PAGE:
Luxor always seems happy to see us, if you get our drift.
In the meantime, it’s probably a good time to visit Luxor again. The casino reopened on June 25, 2020, after being shut down for three months.
If we hear any more Luxor demolition rumors, you’ll hear them here first.
The folks at CES (formerly known as the Consumer Electronics Show) sent a survey to past attendees to gauge sentiment about the January 2021 convention.
The survey is telling, and sets the stage for what conventions and meetings could look like during the COVID-19 crisis and beyond.
You can totally use this graphic to promote your next convention, CES. You have enough to think about.
The CES 2021 survey went so far as to float the possibility of banning handshakes at its upcoming gathering. Ditto exchanging business cards.
The prospect of dumping these time-honored convention rituals is surreal, as they’re as much a part of CES as product demos and visits to Las Vegas strip clubs. These potential changes do makes sense, though, given the crucial goal of making attendees feel more comfortable and safe.
Also in the survey, questions about the potential of limiting the overall number of CES 2021 attendees.
The survey also mentioned the prospect of open-air shuttles being used to move attendees about the convention site. This would be a disappointing turn of events, as it could take some of the wind out of the sails of the debut of Elon Musk’s new underground transportation system set to debut in time for CES 2021.
A couple of other survey items stood out.
For example, CES organizers posed a question about whether attendees would be willing to take a COVID-19 test within 72 hours of attending the conference.
Another question asked former conventioneers how they’d feel about having a COVID-19 antibody test done on-site, at CES itself. The survey specifies a “10-minute antibody test which would involve a prick of blood.”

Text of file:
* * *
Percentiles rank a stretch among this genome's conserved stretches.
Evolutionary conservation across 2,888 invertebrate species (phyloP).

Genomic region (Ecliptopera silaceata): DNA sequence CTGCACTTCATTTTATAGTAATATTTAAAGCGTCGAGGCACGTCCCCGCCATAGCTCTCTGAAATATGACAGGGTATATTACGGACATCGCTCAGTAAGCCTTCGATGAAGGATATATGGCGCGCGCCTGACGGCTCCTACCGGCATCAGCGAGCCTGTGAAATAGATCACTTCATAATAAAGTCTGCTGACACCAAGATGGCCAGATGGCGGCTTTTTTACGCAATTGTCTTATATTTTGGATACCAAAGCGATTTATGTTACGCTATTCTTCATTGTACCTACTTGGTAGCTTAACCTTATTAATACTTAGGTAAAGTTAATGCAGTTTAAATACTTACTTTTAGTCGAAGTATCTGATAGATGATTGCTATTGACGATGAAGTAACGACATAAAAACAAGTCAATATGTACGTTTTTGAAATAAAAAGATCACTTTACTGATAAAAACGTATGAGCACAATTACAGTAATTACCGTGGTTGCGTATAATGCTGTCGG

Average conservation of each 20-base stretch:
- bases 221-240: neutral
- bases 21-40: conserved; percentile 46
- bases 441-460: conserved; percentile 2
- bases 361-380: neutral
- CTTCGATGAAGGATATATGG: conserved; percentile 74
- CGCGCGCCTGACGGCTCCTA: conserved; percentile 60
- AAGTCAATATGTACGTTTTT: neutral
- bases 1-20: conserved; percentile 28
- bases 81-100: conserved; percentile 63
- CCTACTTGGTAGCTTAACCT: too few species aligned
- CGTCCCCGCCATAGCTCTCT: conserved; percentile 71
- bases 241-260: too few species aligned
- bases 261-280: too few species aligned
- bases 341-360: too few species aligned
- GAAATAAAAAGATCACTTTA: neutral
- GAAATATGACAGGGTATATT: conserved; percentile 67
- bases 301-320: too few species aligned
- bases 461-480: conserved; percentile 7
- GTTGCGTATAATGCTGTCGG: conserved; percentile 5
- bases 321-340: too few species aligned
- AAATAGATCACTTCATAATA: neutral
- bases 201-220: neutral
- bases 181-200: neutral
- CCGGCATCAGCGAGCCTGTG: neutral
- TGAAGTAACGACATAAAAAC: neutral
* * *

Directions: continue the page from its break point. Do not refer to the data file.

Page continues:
The world is an upside down place at the moment, to say the least.
Who’s annoyed by the COVID-19 crisis? This guy.
CES hasn’t been shy about acknowledging the concerns of some attendees.
The official CES Web site states: “We are working closely with the Las Vegas community, including the Las Vegas Convention and Visitors Authority and hotel venues, as they develop and implement their re-opening plans. We are also working with leading event industry associations as they develop their best practices. And we will ensure our plans follow the recommendations of public health experts and standards set by the federal, state and local governments.”
Organizers mention plans already in the works, although none as dramatic as some in the survey.
Plans include more frequent cleaning of spaces across the show venue, better enabling social distancing, issuing best practices for masks and “avoiding handshakes,” thermal temperature scanning and limiting touch points.
While all conventions are dealing with pandemic-related challenges, CES 2021 is in an especially delicate situation, as COVID-19 is suspected to have been present at CES in January 2020. At least one attendee later tested positive for antibodies, with others reporting symptoms more severe than another time-honored CES tradition, influenza (in past years referred to as the “CES flu”).
About 170,000 people attended CES in 2020, including about 100 from Wuhan, China, where the coronavirus is believed to have originated.
Elbow bumps, temperature checks and masks are likely to be the “new temporary” at conventions for the foreseeable future. There’s a lot of that going around.